*****This column was written in November 2006, when the author was still in Irkutsk, Russia.*****
Just before the election earlier this month, I was in the Internet caf talking politics with a fellow American. Thinking we were alone, we were surprised to hear a deep American voice next to us.
“Let’s throw the bastards out,” said a man in his mid-50s, sporting a goatee with a robust, white moustache. That was how we met Mike Milam.
This week, I dropped in on our university’s only permanent American. Milam was alone in the American studies office when I arrived, poring over a magazine.
“I just got a care package — DVDs, ****New Yorker****s. My wife’s awesome.”
Milam was hired three years ago as senior professor of American studies and now heads up a small faculty on American culture and language.
He doesn’t speak much Russian, but his students learn enough English that it isn’t a problem in the classroom. In fact, Milam gets along with them quite well.
“I don’t find that much difference between students here and in the States,” he told me, “except that students in the States are so remarkably grade-oriented.”
That’s not to say that Russians don’t care about their marks, but you won’t find anyone here arguing with a teacher over a tenth of a percentage point on a test grade.
The language barrier hasn’t hurt his social life, either. “My closest friends are English professors,” Milam said. “They won’t even let me speak Russian.”
The people have been the biggest draw for Milam — enough to take him away from a career teaching in Florida and writing, from pedagogical works to political articles in ****The Humanist****. He now has a book in the works on his experience here.
“Russians consider themselves to be extremists,” Milam said. “An American will get drunk and have a hangover the next day. A Russian will just be drunk for three days.
“If two Americans get in a fistfight, they won’t really hurt each other. But a Russian will get the other guy on the floor and kick his face in.”
Milam said he enjoys the emotional intensity of the Russian people. At a funeral recently, “the grief was just overwhelming,” he said.
He doesn’t miss American reservedness. In fact, missing America isn’t something Milam does much of at all. “I live like a Russian, basically. I wasn’t into creature comforts in the States.”
Living like a Russian means not having a car and never using an elevator. Milam considers his daily commute — which includes a hike to and from the bus stop and five flights of stairs — a healthier routine than life in America.
Milam’s life has always tended toward the unusual, like when he left college in his native Indiana to work on a tugboat on the Mississippi River and later as an apple picker in central Washington.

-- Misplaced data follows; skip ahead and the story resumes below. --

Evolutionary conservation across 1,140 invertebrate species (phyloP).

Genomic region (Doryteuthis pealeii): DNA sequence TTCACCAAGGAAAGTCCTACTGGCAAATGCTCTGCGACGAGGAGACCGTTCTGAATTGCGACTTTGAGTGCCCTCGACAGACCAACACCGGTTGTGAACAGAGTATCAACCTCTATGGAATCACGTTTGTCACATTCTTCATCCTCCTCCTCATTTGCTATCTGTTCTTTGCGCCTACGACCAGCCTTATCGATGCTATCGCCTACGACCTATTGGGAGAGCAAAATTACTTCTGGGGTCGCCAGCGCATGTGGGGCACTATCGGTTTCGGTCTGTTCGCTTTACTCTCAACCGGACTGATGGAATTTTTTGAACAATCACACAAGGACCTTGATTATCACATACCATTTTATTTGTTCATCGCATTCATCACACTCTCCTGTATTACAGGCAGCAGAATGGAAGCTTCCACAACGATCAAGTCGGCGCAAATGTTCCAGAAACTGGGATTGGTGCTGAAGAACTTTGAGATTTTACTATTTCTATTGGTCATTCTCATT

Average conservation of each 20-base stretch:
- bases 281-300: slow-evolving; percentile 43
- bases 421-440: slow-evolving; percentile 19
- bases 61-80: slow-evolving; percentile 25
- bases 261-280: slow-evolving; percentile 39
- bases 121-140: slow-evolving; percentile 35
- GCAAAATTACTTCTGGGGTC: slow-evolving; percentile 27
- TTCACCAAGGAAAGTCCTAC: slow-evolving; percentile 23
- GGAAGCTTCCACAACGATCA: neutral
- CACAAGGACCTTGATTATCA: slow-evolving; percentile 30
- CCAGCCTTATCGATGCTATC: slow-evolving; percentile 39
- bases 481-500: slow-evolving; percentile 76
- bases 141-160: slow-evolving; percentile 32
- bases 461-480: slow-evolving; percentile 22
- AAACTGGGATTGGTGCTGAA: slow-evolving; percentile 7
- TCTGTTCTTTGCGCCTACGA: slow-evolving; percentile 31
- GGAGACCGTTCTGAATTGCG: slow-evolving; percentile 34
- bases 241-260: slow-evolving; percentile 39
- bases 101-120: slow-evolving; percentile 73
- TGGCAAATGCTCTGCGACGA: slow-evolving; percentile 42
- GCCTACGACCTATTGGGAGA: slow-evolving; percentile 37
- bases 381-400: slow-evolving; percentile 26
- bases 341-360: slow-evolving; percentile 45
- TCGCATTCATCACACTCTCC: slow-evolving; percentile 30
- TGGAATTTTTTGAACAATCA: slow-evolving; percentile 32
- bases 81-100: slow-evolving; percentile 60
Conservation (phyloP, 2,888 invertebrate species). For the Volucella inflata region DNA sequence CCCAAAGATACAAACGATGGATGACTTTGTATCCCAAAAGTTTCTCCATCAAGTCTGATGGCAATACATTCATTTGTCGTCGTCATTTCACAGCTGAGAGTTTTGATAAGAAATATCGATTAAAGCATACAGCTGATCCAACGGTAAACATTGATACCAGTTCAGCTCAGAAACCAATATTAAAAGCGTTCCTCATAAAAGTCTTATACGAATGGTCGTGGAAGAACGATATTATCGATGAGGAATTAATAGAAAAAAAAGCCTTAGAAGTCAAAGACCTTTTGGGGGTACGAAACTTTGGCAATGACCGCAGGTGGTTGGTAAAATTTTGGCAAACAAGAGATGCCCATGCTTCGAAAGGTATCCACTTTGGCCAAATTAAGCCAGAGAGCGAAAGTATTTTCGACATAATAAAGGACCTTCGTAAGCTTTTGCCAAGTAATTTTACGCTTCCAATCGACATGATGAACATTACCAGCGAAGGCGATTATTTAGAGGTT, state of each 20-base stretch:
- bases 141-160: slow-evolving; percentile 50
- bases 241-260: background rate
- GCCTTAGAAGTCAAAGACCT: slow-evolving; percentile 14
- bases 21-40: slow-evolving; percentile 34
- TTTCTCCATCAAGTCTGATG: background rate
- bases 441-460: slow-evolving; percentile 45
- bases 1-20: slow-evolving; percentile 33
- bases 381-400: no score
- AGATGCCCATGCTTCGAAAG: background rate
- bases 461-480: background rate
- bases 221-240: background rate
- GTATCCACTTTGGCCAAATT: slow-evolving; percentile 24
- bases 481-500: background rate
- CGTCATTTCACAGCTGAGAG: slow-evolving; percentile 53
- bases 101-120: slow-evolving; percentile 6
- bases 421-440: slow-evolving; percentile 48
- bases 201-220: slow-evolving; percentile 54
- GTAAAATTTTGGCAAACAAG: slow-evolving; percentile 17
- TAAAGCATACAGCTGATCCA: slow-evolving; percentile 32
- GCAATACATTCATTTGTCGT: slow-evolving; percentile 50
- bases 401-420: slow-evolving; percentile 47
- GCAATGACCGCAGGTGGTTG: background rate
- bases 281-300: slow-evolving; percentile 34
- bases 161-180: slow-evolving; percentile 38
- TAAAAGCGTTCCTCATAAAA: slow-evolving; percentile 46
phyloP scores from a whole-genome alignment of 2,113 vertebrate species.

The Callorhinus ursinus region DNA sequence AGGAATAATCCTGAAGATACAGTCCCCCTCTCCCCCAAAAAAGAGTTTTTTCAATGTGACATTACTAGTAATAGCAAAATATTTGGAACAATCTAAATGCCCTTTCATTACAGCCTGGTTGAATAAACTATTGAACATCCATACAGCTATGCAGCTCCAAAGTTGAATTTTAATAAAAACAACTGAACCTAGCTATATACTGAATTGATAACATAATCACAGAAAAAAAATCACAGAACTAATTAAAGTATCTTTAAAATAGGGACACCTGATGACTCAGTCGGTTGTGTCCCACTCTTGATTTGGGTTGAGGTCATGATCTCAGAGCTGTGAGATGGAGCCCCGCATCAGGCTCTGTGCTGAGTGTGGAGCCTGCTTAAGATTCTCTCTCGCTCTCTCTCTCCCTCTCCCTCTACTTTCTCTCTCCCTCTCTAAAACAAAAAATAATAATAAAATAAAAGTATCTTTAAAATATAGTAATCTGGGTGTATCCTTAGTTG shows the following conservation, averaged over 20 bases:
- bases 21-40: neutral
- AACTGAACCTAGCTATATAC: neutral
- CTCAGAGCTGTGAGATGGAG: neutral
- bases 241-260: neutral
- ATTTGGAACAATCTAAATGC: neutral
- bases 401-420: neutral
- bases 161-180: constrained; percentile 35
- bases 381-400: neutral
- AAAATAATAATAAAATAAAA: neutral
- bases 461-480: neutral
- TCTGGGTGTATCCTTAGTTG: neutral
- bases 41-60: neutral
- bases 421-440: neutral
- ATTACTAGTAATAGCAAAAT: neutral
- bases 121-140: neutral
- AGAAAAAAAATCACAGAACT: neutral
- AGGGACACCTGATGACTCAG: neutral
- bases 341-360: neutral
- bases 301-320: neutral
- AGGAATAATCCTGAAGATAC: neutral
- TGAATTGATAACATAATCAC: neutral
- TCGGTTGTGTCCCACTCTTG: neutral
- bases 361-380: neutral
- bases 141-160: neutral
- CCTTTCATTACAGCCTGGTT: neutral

Milam returned to school eight years later at Western Washington University to major in English and philosophy. He completed a master’s and doctorate at Indiana University in comparative literature. His dissertation on Scandinavian nihilism took him to Denmark on a Fulbright.
That led to a long stint teaching humanities at the University of Southern Florida. There, Milam shifted focus to Russia, a longtime fascination.
“I read Dostoevsky when I was 17.” The passion and intricate philosophy of the writing led to an intense love of Russian literature.
Milam’s teaching career changed course in 1995 when he saw an ad in the ****Chronicle of Higher Education**** for teaching program in Russia through the University of Maryland.
“I said, ‘Sure, awesome. I’m gonna teach in Russia.'”
Milam was accepted and assigned to Irkutsk. That year, he made a number of important connections, especially with an important research director.
“I really wanted to come back, because I had a bunch of really good friends.” But discontent with the Maryland administration led Milam to turn down a second year and return to Florida.
It’s said that a Russian friend is a friend for life, and Milam’s old Irkutsk pals eventually persuaded him to apply for a teaching position here. He was glad for a chance to escape from American university life.
“It was old, I’d been doing it for 20-some years,” he said, “so Pam and I decided to sell the house and move to Russia.”
The foreign teachers here are well provided for. His contract includes a suite in a special section of the university dormitory.
“Yeah, I don’t even see the students. I hear them sometimes, but hardly ever.”
Milam’s wife returned to the U.S. last year for the birth of a grandchild, and he makes it home for holidays here and there. But Russia always calls him back, and that’s just how he wants it. “I like the Russians. That’s why I’m here.”
Dr. Michael Milam is the sole American teaching at Irkutsk’s linguistic university.